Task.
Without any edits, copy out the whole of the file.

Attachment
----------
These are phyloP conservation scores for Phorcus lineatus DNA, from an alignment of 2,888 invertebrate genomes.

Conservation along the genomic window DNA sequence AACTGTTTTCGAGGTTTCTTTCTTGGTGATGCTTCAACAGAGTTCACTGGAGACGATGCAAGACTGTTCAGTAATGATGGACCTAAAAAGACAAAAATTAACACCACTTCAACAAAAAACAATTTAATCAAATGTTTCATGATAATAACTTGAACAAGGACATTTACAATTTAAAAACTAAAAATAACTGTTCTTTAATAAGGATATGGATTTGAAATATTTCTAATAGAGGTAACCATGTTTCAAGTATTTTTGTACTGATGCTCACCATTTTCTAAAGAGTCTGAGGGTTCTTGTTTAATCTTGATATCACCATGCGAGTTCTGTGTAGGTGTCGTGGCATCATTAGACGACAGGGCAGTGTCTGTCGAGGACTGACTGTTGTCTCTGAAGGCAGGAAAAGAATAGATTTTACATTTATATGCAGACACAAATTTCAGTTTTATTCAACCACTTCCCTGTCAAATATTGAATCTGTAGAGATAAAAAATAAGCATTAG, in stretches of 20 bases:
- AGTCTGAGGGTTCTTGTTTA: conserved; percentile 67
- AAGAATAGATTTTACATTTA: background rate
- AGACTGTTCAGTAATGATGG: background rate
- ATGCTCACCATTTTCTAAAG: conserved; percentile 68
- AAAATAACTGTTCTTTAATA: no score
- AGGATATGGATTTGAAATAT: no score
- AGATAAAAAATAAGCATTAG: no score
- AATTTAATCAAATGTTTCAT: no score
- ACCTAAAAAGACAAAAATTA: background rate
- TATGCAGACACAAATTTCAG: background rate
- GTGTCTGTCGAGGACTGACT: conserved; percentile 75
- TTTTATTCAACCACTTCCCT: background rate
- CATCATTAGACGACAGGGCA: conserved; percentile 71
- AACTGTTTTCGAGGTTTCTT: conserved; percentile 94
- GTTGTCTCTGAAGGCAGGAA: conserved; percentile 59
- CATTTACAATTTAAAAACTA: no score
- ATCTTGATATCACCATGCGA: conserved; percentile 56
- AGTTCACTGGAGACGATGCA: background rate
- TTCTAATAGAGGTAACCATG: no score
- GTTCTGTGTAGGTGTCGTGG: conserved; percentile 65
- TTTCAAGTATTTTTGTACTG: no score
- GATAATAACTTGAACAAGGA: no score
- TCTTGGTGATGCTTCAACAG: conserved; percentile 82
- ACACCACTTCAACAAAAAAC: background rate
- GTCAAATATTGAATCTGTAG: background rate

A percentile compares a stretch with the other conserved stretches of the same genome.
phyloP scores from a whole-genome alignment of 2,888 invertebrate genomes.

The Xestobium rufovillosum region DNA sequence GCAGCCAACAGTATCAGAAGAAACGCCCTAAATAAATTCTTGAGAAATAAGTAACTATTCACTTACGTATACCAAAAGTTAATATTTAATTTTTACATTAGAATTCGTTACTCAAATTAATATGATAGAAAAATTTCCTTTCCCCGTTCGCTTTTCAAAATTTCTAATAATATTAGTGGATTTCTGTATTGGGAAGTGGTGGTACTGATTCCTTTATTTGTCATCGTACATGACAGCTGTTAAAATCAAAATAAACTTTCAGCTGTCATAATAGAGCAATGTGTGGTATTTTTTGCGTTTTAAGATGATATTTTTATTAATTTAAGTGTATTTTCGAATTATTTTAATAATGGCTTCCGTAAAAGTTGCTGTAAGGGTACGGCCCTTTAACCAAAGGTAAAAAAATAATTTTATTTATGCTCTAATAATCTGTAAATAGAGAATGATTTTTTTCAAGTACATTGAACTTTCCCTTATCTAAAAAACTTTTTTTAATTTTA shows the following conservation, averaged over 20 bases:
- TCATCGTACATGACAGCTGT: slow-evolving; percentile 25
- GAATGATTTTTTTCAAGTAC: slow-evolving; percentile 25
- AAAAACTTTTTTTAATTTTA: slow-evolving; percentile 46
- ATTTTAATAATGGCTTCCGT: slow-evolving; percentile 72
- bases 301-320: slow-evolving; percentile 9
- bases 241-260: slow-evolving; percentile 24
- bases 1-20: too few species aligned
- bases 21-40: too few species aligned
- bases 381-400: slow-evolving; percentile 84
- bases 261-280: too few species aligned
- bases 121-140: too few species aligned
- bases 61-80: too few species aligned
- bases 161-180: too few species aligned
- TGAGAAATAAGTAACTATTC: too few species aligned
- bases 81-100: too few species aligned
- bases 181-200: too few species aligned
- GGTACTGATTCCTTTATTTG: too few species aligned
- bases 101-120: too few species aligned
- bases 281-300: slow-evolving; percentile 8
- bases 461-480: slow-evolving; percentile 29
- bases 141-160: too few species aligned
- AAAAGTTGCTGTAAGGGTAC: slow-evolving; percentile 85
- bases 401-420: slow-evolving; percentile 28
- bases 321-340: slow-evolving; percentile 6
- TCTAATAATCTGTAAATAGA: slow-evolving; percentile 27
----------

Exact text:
These are phyloP conservation scores for Phorcus lineatus DNA, from an alignment of 2,888 invertebrate genomes.

Conservation along the genomic window DNA sequence AACTGTTTTCGAGGTTTCTTTCTTGGTGATGCTTCAACAGAGTTCACTGGAGACGATGCAAGACTGTTCAGTAATGATGGACCTAAAAAGACAAAAATTAACACCACTTCAACAAAAAACAATTTAATCAAATGTTTCATGATAATAACTTGAACAAGGACATTTACAATTTAAAAACTAAAAATAACTGTTCTTTAATAAGGATATGGATTTGAAATATTTCTAATAGAGGTAACCATGTTTCAAGTATTTTTGTACTGATGCTCACCATTTTCTAAAGAGTCTGAGGGTTCTTGTTTAATCTTGATATCACCATGCGAGTTCTGTGTAGGTGTCGTGGCATCATTAGACGACAGGGCAGTGTCTGTCGAGGACTGACTGTTGTCTCTGAAGGCAGGAAAAGAATAGATTTTACATTTATATGCAGACACAAATTTCAGTTTTATTCAACCACTTCCCTGTCAAATATTGAATCTGTAGAGATAAAAAATAAGCATTAG, in stretches of 20 bases:
- AGTCTGAGGGTTCTTGTTTA: conserved; percentile 67
- AAGAATAGATTTTACATTTA: background rate
- AGACTGTTCAGTAATGATGG: background rate
- ATGCTCACCATTTTCTAAAG: conserved; percentile 68
- AAAATAACTGTTCTTTAATA: no score
- AGGATATGGATTTGAAATAT: no score
- AGATAAAAAATAAGCATTAG: no score
- AATTTAATCAAATGTTTCAT: no score
- ACCTAAAAAGACAAAAATTA: background rate
- TATGCAGACACAAATTTCAG: background rate
- GTGTCTGTCGAGGACTGACT: conserved; percentile 75
- TTTTATTCAACCACTTCCCT: background rate
- CATCATTAGACGACAGGGCA: conserved; percentile 71
- AACTGTTTTCGAGGTTTCTT: conserved; percentile 94
- GTTGTCTCTGAAGGCAGGAA: conserved; percentile 59
- CATTTACAATTTAAAAACTA: no score
- ATCTTGATATCACCATGCGA: conserved; percentile 56
- AGTTCACTGGAGACGATGCA: background rate
- TTCTAATAGAGGTAACCATG: no score
- GTTCTGTGTAGGTGTCGTGG: conserved; percentile 65
- TTTCAAGTATTTTTGTACTG: no score
- GATAATAACTTGAACAAGGA: no score
- TCTTGGTGATGCTTCAACAG: conserved; percentile 82
- ACACCACTTCAACAAAAAAC: background rate
- GTCAAATATTGAATCTGTAG: background rate

A percentile compares a stretch with the other conserved stretches of the same genome.
phyloP scores from a whole-genome alignment of 2,888 invertebrate genomes.

The Xestobium rufovillosum region DNA sequence GCAGCCAACAGTATCAGAAGAAACGCCCTAAATAAATTCTTGAGAAATAAGTAACTATTCACTTACGTATACCAAAAGTTAATATTTAATTTTTACATTAGAATTCGTTACTCAAATTAATATGATAGAAAAATTTCCTTTCCCCGTTCGCTTTTCAAAATTTCTAATAATATTAGTGGATTTCTGTATTGGGAAGTGGTGGTACTGATTCCTTTATTTGTCATCGTACATGACAGCTGTTAAAATCAAAATAAACTTTCAGCTGTCATAATAGAGCAATGTGTGGTATTTTTTGCGTTTTAAGATGATATTTTTATTAATTTAAGTGTATTTTCGAATTATTTTAATAATGGCTTCCGTAAAAGTTGCTGTAAGGGTACGGCCCTTTAACCAAAGGTAAAAAAATAATTTTATTTATGCTCTAATAATCTGTAAATAGAGAATGATTTTTTTCAAGTACATTGAACTTTCCCTTATCTAAAAAACTTTTTTTAATTTTA shows the following conservation, averaged over 20 bases:
- TCATCGTACATGACAGCTGT: slow-evolving; percentile 25
- GAATGATTTTTTTCAAGTAC: slow-evolving; percentile 25
- AAAAACTTTTTTTAATTTTA: slow-evolving; percentile 46
- ATTTTAATAATGGCTTCCGT: slow-evolving; percentile 72
- bases 301-320: slow-evolving; percentile 9
- bases 241-260: slow-evolving; percentile 24
- bases 1-20: too few species aligned
- bases 21-40: too few species aligned
- bases 381-400: slow-evolving; percentile 84
- bases 261-280: too few species aligned
- bases 121-140: too few species aligned
- bases 61-80: too few species aligned
- bases 161-180: too few species aligned
- TGAGAAATAAGTAACTATTC: too few species aligned
- bases 81-100: too few species aligned
- bases 181-200: too few species aligned
- GGTACTGATTCCTTTATTTG: too few species aligned
- bases 101-120: too few species aligned
- bases 281-300: slow-evolving; percentile 8
- bases 461-480: slow-evolving; percentile 29
- bases 141-160: too few species aligned
- AAAAGTTGCTGTAAGGGTAC: slow-evolving; percentile 85
- bases 401-420: slow-evolving; percentile 28
- bases 321-340: slow-evolving; percentile 6
- TCTAATAATCTGTAAATAGA: slow-evolving; percentile 27